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You Own Stocks, But….
Karl Denninger 

..... you don't really own them.

Let me explain.

Let's say I own shares of Boeing or GE.  This gives me the right to vote my shares.  That is, if I own shares in a public (or private for that matter) company, I have a right to representation -- I can vote at the annual meeting for, as an example, the board of directors.  I can also vote on shareholder proposals, which may include things like "DIE" (or DEI), ESG and similar.

That's how it should be.  If I own the stock via a brokerage account then I get notices before the meeting from the brokerage (this is part of what they're required to send to me) and can vote as I wish.

Except.... this has been corrupted.

How could it be otherwise?  A very large percentage of the people in this nation disagree, for example, with "social promotion" -- for any reason.  Whether due to sex, age, color, religion, ethnicity or otherwise, a large percentage of the population of this nation, perhaps even the majority, think that only merit should determine whether you get a job, get promoted, hired for the board and similar.

Similarly many people think that a company should act to provide products and services at the best quality and lowest cost within the limits of the law rather than deliberately damaging cost and profitability by, for example, committing to use only "green" energy.

What percentage of the actual shareholders think this way?  Nobody knows.

Why don't we know?

Because today many people own stocks in what is called an "ETF".

And, under current law, when you buy an ETF you delegate your vote to the manager of the ETF who may or may not agree with your position on any of these issues.

huge percentage of the people who own the "S&P 500", for example, own it via a mutual fund or an ETF.  Said are run by firms such as Vanguard and Blackrock, to name two.  If you buy such a fund you lose the right to vote on the 500 company proxies contained in that ETF, and Vanguard, Blackrock, or the other management firm has the right to vote those shares -- and does.

Do their views align with yours?  Doesn't matter.

Do you even know, or have a right to control, how they will or do vote the shares you own via that ETF?  Nope.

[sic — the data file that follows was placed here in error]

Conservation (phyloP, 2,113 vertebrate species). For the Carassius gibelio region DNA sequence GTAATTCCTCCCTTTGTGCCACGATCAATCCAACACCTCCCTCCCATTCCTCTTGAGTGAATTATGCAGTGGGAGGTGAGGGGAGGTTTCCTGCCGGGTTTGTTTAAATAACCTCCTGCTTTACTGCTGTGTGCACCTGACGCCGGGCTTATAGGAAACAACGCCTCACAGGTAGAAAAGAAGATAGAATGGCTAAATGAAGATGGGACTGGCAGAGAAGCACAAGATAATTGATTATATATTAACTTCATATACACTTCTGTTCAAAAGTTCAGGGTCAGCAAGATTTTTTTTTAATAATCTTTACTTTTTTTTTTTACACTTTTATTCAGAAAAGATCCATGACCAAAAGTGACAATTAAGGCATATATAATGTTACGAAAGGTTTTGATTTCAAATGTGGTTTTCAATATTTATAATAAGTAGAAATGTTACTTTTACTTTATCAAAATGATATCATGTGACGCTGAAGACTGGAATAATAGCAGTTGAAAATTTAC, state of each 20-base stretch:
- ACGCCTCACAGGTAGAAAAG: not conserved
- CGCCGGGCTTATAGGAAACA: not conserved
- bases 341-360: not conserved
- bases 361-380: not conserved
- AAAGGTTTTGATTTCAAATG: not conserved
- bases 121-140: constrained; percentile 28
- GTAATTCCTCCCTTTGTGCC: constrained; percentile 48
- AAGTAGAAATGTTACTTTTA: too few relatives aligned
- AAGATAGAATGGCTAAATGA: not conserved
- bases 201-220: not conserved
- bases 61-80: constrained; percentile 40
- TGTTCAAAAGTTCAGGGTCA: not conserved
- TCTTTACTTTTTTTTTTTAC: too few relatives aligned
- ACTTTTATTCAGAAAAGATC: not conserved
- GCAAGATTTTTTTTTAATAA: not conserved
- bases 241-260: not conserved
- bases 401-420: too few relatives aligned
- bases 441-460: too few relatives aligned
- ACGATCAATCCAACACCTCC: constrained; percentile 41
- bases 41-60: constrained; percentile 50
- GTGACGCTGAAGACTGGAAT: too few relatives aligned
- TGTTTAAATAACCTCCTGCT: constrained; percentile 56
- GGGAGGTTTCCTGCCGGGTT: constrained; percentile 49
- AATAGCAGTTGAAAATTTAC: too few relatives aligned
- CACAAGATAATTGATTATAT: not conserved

How do you think all these "ESG" and "DEI" proposals and policies got to be in place?  You didn't vote for them!

Do you agree with them?  Do you agree with higher energy prices, higher gas prices and putting people into management positions not due to their individual merit but because of their sex, skin color or other non-job-related characteristics?

We would all like to "save the planet."  Is it ok if it doubles the cost of your electricity, heating fuel and gasoline to get to work?


If you're an owner of the company, and if you own common stock you are, then exactly how do you square being an owner with losing all representation before said firm?  Because you have.

How do we fix this?

I'm not entirely sure.  But what I do know is that what used to be has been perverted, and that perversion means that a very small number of people now speak for tens of millions despite never being elected to do so -- they have simply arrogated that power to themselves and used it, and the result is a more than doubling of gas prices along with wild acceleration in health care, energy and food costs, among others.

I very much doubt you actually support any of that, nor would you vote for it.

They did.

Mr. Denninger, recent author of the book Leverage: How Cheap Money Will Destroy the World, is the former CEO of MCSNet, a regional Chicago area networking and Internet company that operated from 1987 to 1998. MCSNet was proud to offer several "firsts" in the Internet Service space, including integral customer-specified spam filtering for all customers and the first virtual web server available to the general public. Mr. Denninger's other accomplishments include the design and construction of regional and national IP-based networks and development of electronic conferencing software reaching back to the 1980s.

He has been a full-time trader since 1998, author of The Market Ticker, a daily market commentary, and operator of TickerForum, an online trading community, both since 2007.

Mr. Denninger received the 2008 Reed Irvine Accuracy In Media Award for Grassroots Journalism for his coverage of the 2008 market meltdown.

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